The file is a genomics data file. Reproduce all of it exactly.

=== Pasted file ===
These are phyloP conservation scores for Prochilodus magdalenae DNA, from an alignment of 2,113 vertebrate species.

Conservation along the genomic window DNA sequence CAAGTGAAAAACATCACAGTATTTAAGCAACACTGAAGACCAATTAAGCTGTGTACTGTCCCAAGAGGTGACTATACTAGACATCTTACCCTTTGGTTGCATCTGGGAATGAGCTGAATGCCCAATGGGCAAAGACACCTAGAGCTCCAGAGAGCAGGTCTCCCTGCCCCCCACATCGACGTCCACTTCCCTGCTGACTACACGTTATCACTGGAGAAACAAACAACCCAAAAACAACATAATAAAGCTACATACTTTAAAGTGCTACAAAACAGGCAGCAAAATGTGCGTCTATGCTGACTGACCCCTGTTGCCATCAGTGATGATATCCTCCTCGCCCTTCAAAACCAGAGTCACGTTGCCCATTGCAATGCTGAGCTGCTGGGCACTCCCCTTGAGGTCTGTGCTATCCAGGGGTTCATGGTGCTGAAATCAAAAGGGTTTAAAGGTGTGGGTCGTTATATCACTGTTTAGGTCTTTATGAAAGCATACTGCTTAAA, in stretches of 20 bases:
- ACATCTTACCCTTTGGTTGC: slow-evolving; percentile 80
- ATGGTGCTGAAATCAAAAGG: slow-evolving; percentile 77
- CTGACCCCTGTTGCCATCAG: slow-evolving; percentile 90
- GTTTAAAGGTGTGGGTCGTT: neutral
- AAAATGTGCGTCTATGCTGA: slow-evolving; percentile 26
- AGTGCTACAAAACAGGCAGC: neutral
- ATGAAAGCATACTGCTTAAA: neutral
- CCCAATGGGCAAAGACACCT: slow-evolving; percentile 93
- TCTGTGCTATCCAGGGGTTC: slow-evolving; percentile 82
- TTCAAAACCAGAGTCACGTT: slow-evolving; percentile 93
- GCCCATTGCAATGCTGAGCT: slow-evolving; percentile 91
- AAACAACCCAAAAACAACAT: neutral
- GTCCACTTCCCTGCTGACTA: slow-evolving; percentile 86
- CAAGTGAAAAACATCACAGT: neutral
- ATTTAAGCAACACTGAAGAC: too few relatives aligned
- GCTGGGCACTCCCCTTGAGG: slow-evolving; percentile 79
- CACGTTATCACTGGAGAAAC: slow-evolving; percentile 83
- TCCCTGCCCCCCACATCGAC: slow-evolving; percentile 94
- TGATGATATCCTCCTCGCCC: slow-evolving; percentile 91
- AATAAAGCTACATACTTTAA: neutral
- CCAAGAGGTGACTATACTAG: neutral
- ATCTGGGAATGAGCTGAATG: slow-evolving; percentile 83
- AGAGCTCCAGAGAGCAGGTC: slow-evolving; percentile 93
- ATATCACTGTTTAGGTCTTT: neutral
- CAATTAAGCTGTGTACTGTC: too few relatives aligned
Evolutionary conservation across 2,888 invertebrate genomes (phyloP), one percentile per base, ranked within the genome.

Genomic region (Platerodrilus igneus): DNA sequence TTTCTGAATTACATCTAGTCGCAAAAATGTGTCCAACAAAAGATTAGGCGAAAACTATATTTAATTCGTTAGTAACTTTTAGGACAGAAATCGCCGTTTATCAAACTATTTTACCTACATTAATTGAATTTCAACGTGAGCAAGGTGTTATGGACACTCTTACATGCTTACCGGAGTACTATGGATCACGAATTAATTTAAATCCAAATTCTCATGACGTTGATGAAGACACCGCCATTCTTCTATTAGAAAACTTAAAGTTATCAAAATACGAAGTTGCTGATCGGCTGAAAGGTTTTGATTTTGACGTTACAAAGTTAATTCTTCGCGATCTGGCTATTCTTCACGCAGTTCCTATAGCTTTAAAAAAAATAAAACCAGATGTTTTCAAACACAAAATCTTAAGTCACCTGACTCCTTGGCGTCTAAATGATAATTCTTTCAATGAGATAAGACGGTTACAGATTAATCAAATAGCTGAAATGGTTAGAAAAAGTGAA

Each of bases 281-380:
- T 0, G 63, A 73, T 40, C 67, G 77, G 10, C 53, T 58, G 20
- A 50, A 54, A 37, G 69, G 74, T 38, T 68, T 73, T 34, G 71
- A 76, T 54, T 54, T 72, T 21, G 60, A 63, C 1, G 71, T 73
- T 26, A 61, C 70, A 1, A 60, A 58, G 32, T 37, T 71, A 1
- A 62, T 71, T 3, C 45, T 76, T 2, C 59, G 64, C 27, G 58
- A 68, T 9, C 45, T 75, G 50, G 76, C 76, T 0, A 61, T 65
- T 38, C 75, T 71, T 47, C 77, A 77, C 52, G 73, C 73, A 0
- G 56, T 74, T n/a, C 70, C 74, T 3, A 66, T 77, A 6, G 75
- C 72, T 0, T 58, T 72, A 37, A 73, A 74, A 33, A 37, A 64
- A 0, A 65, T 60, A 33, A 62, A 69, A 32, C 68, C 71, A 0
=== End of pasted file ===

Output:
These are phyloP conservation scores for Prochilodus magdalenae DNA, from an alignment of 2,113 vertebrate species.

Conservation along the genomic window DNA sequence CAAGTGAAAAACATCACAGTATTTAAGCAACACTGAAGACCAATTAAGCTGTGTACTGTCCCAAGAGGTGACTATACTAGACATCTTACCCTTTGGTTGCATCTGGGAATGAGCTGAATGCCCAATGGGCAAAGACACCTAGAGCTCCAGAGAGCAGGTCTCCCTGCCCCCCACATCGACGTCCACTTCCCTGCTGACTACACGTTATCACTGGAGAAACAAACAACCCAAAAACAACATAATAAAGCTACATACTTTAAAGTGCTACAAAACAGGCAGCAAAATGTGCGTCTATGCTGACTGACCCCTGTTGCCATCAGTGATGATATCCTCCTCGCCCTTCAAAACCAGAGTCACGTTGCCCATTGCAATGCTGAGCTGCTGGGCACTCCCCTTGAGGTCTGTGCTATCCAGGGGTTCATGGTGCTGAAATCAAAAGGGTTTAAAGGTGTGGGTCGTTATATCACTGTTTAGGTCTTTATGAAAGCATACTGCTTAAA, in stretches of 20 bases:
- ACATCTTACCCTTTGGTTGC: slow-evolving; percentile 80
- ATGGTGCTGAAATCAAAAGG: slow-evolving; percentile 77
- CTGACCCCTGTTGCCATCAG: slow-evolving; percentile 90
- GTTTAAAGGTGTGGGTCGTT: neutral
- AAAATGTGCGTCTATGCTGA: slow-evolving; percentile 26
- AGTGCTACAAAACAGGCAGC: neutral
- ATGAAAGCATACTGCTTAAA: neutral
- CCCAATGGGCAAAGACACCT: slow-evolving; percentile 93
- TCTGTGCTATCCAGGGGTTC: slow-evolving; percentile 82
- TTCAAAACCAGAGTCACGTT: slow-evolving; percentile 93
- GCCCATTGCAATGCTGAGCT: slow-evolving; percentile 91
- AAACAACCCAAAAACAACAT: neutral
- GTCCACTTCCCTGCTGACTA: slow-evolving; percentile 86
- CAAGTGAAAAACATCACAGT: neutral
- ATTTAAGCAACACTGAAGAC: too few relatives aligned
- GCTGGGCACTCCCCTTGAGG: slow-evolving; percentile 79
- CACGTTATCACTGGAGAAAC: slow-evolving; percentile 83
- TCCCTGCCCCCCACATCGAC: slow-evolving; percentile 94
- TGATGATATCCTCCTCGCCC: slow-evolving; percentile 91
- AATAAAGCTACATACTTTAA: neutral
- CCAAGAGGTGACTATACTAG: neutral
- ATCTGGGAATGAGCTGAATG: slow-evolving; percentile 83
- AGAGCTCCAGAGAGCAGGTC: slow-evolving; percentile 93
- ATATCACTGTTTAGGTCTTT: neutral
- CAATTAAGCTGTGTACTGTC: too few relatives aligned
Evolutionary conservation across 2,888 invertebrate genomes (phyloP), one percentile per base, ranked within the genome.

Genomic region (Platerodrilus igneus): DNA sequence TTTCTGAATTACATCTAGTCGCAAAAATGTGTCCAACAAAAGATTAGGCGAAAACTATATTTAATTCGTTAGTAACTTTTAGGACAGAAATCGCCGTTTATCAAACTATTTTACCTACATTAATTGAATTTCAACGTGAGCAAGGTGTTATGGACACTCTTACATGCTTACCGGAGTACTATGGATCACGAATTAATTTAAATCCAAATTCTCATGACGTTGATGAAGACACCGCCATTCTTCTATTAGAAAACTTAAAGTTATCAAAATACGAAGTTGCTGATCGGCTGAAAGGTTTTGATTTTGACGTTACAAAGTTAATTCTTCGCGATCTGGCTATTCTTCACGCAGTTCCTATAGCTTTAAAAAAAATAAAACCAGATGTTTTCAAACACAAAATCTTAAGTCACCTGACTCCTTGGCGTCTAAATGATAATTCTTTCAATGAGATAAGACGGTTACAGATTAATCAAATAGCTGAAATGGTTAGAAAAAGTGAA

Each of bases 281-380:
- T 0, G 63, A 73, T 40, C 67, G 77, G 10, C 53, T 58, G 20
- A 50, A 54, A 37, G 69, G 74, T 38, T 68, T 73, T 34, G 71
- A 76, T 54, T 54, T 72, T 21, G 60, A 63, C 1, G 71, T 73
- T 26, A 61, C 70, A 1, A 60, A 58, G 32, T 37, T 71, A 1
- A 62, T 71, T 3, C 45, T 76, T 2, C 59, G 64, C 27, G 58
- A 68, T 9, C 45, T 75, G 50, G 76, C 76, T 0, A 61, T 65
- T 38, C 75, T 71, T 47, C 77, A 77, C 52, G 73, C 73, A 0
- G 56, T 74, T n/a, C 70, C 74, T 3, A 66, T 77, A 6, G 75
- C 72, T 0, T 58, T 72, A 37, A 73, A 74, A 33, A 37, A 64
- A 0, A 65, T 60, A 33, A 62, A 69, A 32, C 68, C 71, A 0